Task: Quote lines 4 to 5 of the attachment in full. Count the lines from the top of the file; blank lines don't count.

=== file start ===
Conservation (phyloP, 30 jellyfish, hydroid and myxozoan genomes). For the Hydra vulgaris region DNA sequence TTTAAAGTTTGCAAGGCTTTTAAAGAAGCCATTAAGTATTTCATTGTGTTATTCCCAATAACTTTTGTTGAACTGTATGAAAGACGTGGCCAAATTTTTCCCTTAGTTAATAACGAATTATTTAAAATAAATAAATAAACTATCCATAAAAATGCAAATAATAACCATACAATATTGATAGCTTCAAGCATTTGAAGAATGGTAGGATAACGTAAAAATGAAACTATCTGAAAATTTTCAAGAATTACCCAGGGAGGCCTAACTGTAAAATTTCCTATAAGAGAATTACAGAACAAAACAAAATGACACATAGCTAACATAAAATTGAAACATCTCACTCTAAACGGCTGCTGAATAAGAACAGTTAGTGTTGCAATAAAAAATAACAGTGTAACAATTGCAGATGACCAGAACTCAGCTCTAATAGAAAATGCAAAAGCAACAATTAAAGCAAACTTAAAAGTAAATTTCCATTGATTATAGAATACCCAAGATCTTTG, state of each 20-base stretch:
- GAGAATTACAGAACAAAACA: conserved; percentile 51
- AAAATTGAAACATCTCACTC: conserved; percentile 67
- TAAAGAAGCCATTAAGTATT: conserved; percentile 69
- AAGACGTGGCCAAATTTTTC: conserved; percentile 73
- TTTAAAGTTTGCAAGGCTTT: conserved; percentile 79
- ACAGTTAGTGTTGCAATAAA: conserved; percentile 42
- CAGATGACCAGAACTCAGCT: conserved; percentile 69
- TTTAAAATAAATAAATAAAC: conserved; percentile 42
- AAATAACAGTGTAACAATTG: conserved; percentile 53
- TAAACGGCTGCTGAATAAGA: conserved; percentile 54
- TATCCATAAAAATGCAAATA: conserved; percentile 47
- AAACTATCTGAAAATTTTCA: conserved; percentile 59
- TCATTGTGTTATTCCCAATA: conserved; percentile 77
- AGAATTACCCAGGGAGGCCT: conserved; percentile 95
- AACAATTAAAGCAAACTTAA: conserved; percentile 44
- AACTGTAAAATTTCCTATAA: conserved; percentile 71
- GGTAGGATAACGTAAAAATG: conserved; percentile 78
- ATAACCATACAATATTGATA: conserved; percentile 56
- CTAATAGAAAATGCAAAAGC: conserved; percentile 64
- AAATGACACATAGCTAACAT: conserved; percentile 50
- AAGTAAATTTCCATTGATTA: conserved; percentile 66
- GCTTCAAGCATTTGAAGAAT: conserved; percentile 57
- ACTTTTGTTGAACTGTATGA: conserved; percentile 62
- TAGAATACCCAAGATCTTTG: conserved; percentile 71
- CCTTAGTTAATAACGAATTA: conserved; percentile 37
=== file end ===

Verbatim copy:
- TAAAGAAGCCATTAAGTATT: conserved; percentile 69
- AAGACGTGGCCAAATTTTTC: conserved; percentile 73